4. D.W. Fearn: Due to the design of this unit with its class A circuitry, it added more depth and seem to open up the 2 bus mixes very nicely. This offered a big, clear, sound with greater definition. It does not add weight to the mix, but just made them sound better. With a mid response on the attack, the VT-7 left the bass and kick more open and makes the mix sound larger and punchier. With a faster attack, it smoothed out the bass and kick leaving a more balanced sound. Like in many mastering situation, I used up to -2db on the mixes.

I brought the VT-7 to a mastering studio in my area called the Mastering House. The chief engineer Tom and I were able to listen to the VT-7, and compared it to his Cranesong STC-8. As owners of the STC-8 know, this unit excels in bringing the signal lower and controlling the peaks while keeping the mix clean and open. We preferred to use the STC-8 without the Ki switch on which seemed to remove some of the openness we liked. The VT-7 in comparison to the STC-8 added more depth and put a slight smoother sound on the mixes. Dave Hill from Cranesong helped create the gain reduction elements in the VT-7 and are similar to the ones in his own STC-8. Both will do a great job on mixes. Depending on your client and the way the mixes were engineered, you may find one will be better than the other for that particular mix.

If you have a home studio and would like to own one high end compressor, I would seriously look at the VT-7 which can offer more depth to your mixes and help gel everything nicely. Though the STC-8 is a great unit, it was a little too transparent for my taste. However when you have well engineered mixes, the STC-8 could be the better option to balance out the mixes while leaving the character of the mix alone.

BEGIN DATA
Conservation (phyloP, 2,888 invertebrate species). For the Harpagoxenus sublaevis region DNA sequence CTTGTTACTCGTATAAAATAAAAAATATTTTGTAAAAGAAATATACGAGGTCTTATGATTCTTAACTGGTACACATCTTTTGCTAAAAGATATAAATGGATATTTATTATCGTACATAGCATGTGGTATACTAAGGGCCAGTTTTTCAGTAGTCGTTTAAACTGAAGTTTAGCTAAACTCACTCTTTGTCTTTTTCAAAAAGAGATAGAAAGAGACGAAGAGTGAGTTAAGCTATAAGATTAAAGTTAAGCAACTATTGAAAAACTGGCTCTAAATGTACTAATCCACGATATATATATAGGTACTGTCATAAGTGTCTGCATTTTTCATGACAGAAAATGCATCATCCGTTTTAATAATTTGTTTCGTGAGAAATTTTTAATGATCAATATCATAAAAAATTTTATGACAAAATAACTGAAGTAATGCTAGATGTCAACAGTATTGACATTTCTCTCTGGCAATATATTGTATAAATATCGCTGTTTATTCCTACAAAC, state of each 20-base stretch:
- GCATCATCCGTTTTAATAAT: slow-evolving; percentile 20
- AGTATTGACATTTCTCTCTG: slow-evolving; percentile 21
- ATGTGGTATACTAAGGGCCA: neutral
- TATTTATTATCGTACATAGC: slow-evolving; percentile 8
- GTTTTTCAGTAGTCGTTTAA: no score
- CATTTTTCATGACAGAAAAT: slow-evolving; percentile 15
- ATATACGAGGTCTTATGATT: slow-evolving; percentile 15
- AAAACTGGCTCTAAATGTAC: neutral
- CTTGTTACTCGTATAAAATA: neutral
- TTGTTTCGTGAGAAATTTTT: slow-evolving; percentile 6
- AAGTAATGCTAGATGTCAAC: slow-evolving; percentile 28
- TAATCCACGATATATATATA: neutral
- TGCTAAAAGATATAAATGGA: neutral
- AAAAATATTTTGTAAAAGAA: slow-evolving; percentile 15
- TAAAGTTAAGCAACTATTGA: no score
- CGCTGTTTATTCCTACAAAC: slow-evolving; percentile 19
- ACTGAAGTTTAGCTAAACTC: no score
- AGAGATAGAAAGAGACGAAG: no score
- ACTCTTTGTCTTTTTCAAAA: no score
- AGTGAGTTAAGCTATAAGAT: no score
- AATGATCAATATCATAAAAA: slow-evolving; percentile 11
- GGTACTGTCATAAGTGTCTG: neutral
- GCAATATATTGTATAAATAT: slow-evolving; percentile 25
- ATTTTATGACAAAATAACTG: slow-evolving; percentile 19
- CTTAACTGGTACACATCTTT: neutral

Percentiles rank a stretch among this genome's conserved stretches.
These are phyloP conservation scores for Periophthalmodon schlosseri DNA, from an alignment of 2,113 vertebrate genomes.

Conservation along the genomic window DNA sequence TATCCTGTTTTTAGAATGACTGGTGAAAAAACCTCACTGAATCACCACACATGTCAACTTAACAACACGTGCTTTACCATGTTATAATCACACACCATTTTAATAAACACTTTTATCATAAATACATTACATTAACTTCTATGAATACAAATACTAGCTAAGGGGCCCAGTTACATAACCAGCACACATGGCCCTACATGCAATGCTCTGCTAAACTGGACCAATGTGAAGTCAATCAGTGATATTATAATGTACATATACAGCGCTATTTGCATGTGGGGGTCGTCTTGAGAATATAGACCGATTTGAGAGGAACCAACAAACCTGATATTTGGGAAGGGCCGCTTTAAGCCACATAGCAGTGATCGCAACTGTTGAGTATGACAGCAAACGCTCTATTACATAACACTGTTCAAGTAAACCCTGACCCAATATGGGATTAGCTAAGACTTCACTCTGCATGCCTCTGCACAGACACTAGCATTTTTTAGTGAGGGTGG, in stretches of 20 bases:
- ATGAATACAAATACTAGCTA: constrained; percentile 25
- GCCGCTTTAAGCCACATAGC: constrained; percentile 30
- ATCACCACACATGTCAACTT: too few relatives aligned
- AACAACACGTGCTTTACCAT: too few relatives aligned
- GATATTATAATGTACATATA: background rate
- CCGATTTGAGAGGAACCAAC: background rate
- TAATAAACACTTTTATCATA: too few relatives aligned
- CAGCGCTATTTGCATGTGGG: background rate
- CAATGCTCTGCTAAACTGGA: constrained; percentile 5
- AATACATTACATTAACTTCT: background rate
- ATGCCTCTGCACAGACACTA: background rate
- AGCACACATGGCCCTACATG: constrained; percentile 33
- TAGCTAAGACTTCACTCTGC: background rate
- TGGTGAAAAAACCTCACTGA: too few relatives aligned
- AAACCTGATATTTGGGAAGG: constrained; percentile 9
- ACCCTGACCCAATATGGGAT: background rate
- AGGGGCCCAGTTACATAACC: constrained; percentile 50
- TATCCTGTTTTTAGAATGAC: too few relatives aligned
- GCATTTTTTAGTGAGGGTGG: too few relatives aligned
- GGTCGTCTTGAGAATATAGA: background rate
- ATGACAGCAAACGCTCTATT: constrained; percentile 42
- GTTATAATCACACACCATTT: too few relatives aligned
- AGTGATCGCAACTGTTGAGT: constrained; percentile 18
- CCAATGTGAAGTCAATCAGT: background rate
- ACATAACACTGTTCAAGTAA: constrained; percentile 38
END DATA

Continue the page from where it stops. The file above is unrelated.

Second opinion: Tom who is the chief engineer at The Mastering House in Pottstown PA.

I'm in total agreement with Glenn's opinions. It's great a sounding unit but with a few minor flaws for mastering, no bypass switch, non-detented knobs, and the small (about an inch or so, very quiet but still slightly audible) fan. The "link HPF" option is great just as Glenn mentioned for keeping the bass and kick out of the way when compressing the mix. The sound is deep and full, the signature sound of what I like about Fearn. Got to see if Doug Fearn is willing to mod this unit.

Input 600 ohm source (nominal)

balanced or unbalanced

Input Load

Impedance 32k ohms, transformer

balanced bridging

Nominal Input

Level +4 dBm

Maximum Input

Level @ 20 cps +25 dBm

Gain unity to +15dB


Response 0.2 dB 20 cps to 20 kc

0.5 dB 11 cps to 28 kc

-3 dB @ 0.5 cps & 65 kc

THD + Noise <0.05% 20 cps to 20 kc

Signal to

Noise Ratio 78 dB minimum

Output low-Z, transformer balanced

Output source impedance 115 ohms


Output Level +22 dBm into bridging input

balanced or unbalanced

Gain Reduction Range 0 to 20dB


Requirements 100, 120, or 220 VAC

50/60Hz, 85 W

Dimensions 19” (48.26cm) W

5.25” (13.34cm) H

13” (22.9cm) D

Weight 22 lbs (9.55 kg)

Shipping Weight: 28 lbs (12.27 kg)

5-year warranty


1. No bypass switch

2. The power button being in back of the unit.

3. It is expensive


1. One of the best clean compressors I have ever heard. It gives a wonderful sound to the mixes.

2. HP filter was a huge plus making songs with a solid kick, and bass very evenly compressed with the rest of the mix.

3. Once you hear it work in your studio, it's hard to let go of.

Glenn Bucci is a musician and received the same degree in recording as Rupert Neve, which Rupert calls QBE: Qualified by Experience. He owns Revelation Sound Studio, where he engineers and produces for clients and works on his own original blues/ jazz material.